In higher education leadership literature, scholars have referenced the need for administrators to possess key attributes such as integrity, honesty, passion, determination, and team building (Scott, Coates, & Anderson, 2008). Even in modern times, the focus on soft skills means that academic leaders need to possess the necessary competency to resolve emerging challenges that permeate today’s learning environment. A good example to assess the impact of leaders in learning institutions is the Harvard Business School (HBS). I have chosen the HBS case study because it contains all the elements that learners need to understand the impact of leaders on the wellbeing of learning institutions. Since its inception, HBS has undergone a considerable transformation in terms of administrative structures and quality of education. From a personal perspective, the HBS case is relevant to me because, first, I am a product of higher education. I am curious to understand the impact of leaders on prestigious learning institutions such as HBS and how they have adapted to the dynamic nature of modern education. Second, I am keen to understand the link between leadership practices and marketability of the MBA course offered by the HBS. Specifically, I would like to know how a prestigious institution such as HBS compares to others in the educational sector. Third, the case is relevant to me because I am interested in identifying key bottlenecks that the institution needs to overcome in order to achieve its market objectives.

Overview of the Harvard Business School

HBS is a prestigious institution that offers a wide range of business-related courses. The institution is particularly reputable due to its MBA program, which it established in 1924 (Noble & Shih, 2012). Since then, HBS has continued to evolve in its efforts to adjust to the ever-changing needs of the global workplace environment and economy. The institution has placed great emphasis on international business and the balancing of higher-level strategic thinking with more tactical-skill development (Noble 7 Shih, 2012). One key development in the HBS Over the years is its decision to reduce student workload by discontinuing with Saturday classes and reducing the number of weekly class hours.

The student enrollment to HBS MBA programs has been mainly cyclical. Notably, the student population has been increasing irregularly, particularly in the last two decades (Noble & Shih, 2012). Nevertheless, overall retention rates are particularly high on its MBA programs. The ration between male and female students is balanced, with women comprising of 36% of the total student population. The institution also has a significant number of international students who comprises of 34% of the total population (Noble & Shih, 2012).

Tuition fees have been increasing rapidly over the years from a low of $2,000 in 1969 to $51,200 in 2013. The institution predicts that students on its MBA programs would soon incur expenses in excess of $84,000 per year (Noble & Shih, 2012). HBS graduates are highly marketable in the global economy. Sectors such as manufacturing, banking, and insurance have demonstrated a preference for MBA graduates from HBS. Besides, HBS alumni have achieved significant success in their respective careers and have contributed greatly to the growth of the global economy.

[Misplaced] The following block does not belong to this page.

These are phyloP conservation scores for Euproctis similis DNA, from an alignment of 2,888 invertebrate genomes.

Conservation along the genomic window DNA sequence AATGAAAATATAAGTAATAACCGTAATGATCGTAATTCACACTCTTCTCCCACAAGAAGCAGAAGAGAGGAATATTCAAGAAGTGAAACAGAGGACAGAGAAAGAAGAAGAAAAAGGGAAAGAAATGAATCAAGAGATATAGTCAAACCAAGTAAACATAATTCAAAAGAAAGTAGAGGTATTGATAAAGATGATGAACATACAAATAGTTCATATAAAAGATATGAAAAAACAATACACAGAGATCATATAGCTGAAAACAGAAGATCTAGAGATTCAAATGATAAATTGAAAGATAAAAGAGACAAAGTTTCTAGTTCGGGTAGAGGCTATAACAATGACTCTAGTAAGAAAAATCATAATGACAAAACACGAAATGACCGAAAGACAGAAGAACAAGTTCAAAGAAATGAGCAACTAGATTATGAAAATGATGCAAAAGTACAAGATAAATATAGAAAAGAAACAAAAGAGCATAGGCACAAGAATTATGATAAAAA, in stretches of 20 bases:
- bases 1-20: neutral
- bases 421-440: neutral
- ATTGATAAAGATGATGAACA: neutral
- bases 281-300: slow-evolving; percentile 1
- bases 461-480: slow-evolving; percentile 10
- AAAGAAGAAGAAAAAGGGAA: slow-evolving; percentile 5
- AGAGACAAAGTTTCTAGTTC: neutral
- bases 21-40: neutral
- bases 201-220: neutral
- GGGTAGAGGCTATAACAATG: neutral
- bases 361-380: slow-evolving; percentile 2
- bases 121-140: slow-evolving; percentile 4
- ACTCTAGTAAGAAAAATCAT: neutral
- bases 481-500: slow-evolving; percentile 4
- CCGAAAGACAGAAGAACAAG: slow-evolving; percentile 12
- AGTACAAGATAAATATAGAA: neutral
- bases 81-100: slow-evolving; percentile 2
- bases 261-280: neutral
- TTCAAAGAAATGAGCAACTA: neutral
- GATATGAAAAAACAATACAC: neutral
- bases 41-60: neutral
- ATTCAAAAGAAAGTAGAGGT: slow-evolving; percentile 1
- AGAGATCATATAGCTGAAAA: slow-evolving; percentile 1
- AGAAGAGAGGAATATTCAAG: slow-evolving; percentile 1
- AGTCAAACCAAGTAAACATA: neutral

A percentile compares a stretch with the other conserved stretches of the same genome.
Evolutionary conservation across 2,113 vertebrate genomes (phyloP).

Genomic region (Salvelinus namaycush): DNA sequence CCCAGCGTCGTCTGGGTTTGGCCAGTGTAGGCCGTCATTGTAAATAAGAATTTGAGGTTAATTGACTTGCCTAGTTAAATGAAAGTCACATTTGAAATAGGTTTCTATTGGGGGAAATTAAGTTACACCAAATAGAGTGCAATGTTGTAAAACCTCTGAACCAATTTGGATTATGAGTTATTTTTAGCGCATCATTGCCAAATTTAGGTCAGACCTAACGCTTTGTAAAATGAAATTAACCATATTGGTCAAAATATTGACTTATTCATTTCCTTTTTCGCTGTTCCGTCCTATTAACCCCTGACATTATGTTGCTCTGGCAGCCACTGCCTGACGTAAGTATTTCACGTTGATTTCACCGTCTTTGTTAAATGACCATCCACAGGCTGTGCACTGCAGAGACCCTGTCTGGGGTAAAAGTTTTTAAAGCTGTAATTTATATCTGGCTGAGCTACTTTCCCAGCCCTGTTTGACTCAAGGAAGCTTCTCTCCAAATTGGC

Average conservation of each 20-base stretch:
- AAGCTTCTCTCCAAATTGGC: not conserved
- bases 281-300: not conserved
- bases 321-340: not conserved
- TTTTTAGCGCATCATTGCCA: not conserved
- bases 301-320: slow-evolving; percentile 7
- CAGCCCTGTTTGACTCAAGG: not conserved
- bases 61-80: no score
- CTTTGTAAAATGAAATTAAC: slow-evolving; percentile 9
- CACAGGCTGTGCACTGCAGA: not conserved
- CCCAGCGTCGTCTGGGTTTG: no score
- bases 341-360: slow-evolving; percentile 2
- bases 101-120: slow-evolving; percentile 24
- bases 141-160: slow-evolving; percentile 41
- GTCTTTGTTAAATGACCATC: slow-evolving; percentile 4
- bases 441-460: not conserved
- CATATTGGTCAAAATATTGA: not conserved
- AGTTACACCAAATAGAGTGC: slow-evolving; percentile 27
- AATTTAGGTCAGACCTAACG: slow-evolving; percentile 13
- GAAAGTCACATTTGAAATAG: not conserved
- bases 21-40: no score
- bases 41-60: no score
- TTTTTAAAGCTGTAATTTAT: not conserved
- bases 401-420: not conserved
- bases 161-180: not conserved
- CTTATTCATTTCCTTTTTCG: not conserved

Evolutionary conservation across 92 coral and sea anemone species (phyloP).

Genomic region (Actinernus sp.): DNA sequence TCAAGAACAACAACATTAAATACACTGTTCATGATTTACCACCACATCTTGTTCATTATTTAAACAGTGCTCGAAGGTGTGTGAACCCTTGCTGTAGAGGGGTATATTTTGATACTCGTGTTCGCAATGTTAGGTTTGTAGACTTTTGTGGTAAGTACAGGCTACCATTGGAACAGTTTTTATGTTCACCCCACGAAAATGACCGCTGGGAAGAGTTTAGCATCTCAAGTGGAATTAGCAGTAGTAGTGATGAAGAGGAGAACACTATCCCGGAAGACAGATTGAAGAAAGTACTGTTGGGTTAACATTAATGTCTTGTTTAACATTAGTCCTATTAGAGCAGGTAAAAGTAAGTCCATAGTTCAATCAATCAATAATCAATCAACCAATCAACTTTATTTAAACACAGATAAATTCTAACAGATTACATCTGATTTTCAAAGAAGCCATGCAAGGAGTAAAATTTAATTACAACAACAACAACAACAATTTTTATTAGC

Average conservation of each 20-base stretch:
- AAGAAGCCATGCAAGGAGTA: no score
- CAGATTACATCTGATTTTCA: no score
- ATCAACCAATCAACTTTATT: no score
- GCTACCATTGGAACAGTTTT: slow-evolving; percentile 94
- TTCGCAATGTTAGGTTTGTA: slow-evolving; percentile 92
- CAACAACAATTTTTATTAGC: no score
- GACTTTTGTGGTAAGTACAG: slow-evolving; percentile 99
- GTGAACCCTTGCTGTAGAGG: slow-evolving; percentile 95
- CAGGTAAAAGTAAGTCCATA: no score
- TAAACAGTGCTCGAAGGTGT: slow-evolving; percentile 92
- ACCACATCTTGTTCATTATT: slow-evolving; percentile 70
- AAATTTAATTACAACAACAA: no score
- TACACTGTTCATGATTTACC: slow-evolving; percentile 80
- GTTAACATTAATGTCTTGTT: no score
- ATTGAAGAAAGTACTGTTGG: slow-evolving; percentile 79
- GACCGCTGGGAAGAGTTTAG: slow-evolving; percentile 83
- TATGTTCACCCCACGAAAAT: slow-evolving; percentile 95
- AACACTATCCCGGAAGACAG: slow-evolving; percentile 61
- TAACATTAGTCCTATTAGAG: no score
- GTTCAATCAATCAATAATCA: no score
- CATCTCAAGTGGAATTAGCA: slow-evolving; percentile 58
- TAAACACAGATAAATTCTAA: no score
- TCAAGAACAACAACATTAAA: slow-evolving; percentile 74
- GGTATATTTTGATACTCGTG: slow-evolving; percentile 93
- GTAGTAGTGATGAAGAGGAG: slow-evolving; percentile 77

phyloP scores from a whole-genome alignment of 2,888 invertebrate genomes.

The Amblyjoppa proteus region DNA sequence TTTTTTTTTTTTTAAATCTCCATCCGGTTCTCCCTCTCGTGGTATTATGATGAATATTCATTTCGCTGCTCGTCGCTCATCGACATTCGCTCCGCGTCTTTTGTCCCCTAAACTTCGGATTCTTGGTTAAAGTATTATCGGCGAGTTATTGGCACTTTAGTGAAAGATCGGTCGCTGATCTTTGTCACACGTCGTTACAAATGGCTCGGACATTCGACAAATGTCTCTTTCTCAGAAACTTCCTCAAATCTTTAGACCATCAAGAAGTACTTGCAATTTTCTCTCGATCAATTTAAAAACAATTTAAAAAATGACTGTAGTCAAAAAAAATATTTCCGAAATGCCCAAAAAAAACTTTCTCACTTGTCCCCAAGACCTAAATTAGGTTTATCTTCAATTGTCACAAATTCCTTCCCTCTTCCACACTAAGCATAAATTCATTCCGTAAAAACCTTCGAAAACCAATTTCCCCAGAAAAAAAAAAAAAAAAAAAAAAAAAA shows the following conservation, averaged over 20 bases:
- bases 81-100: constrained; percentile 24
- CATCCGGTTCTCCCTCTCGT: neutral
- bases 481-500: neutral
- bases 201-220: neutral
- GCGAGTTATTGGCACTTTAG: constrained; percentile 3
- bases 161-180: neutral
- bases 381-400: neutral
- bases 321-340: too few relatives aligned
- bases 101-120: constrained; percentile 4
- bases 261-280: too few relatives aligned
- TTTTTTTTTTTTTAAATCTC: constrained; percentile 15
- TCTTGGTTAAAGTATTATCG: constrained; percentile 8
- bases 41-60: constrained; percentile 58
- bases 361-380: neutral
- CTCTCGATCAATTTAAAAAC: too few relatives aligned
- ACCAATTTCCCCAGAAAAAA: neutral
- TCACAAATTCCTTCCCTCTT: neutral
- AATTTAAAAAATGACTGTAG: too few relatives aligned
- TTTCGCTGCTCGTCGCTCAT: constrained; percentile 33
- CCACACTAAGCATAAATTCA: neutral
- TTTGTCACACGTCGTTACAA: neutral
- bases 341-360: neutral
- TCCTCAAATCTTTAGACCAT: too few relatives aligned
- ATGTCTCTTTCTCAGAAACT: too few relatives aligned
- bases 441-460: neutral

Need for a Change

            HBS is a great historical institution with global reputation. Its contribution to the global work force is indisputable. From the case study, it is evident that most of the allure of HBS stems from its traditions. According to Garrison and Vaughan (2013), traditional learning institutions face the risk of failing to adapt to the modern trends, both in the education and the global economy. Evidently, the circumstances that prevailed during HBS establishment have changed drastically. Therefore, it is presumptive to think that the institution can use the same management models that it did over 100 years ago. To adapt to the current market demand, there is a need to change the current leadership set-up in HBS. The institution needs transformative leaders who are not bound by traditions or past culture.

Evidently, there is a tendency for successive leaders at the institution to justify gradual increase in tuition fees every year. As a result, students from poor background are unable to gain access to HBS. A change of top leadership at the institution will result in a revision of policy of prioritizing education over financial considerations. In addition, a downward revision of fees will result in the promotion of diversity and inclusivity. At the moment, most people view HBS as a prestigious institution that only serves students from wealthy backgrounds.

Another reason for the change of leadership structure is the need to build collaboration with other organizations in the country. Traditionally, HBS has prided itself as an institution that provides tailored course for Fortune 1000 corporations. As a result, there is a sense of alienation, particularly among medium-sized organizations. To discontinue this narrow perspective, there is a need for a leadership change at HBS. According to Garrison and Kanuka (2003), it is only top-level managers who are capable of implementing far-reaching changes, particularly in globally-accalimed learning institutions such as HBS.

From the case study, it is clear that HBS needs a drastic rethink in terms of strategies. The most significant challenge for the institution is breaking away from the past. It is important to have new leaders at the helm who will be able to steer the organization to the desired destination. Under the control of new leadership, HBS would be able to revise the high tuition fees it charges students. Second, the institution would be able to foster inclusivity by creating academic programs that are relevant to a wide range of organizations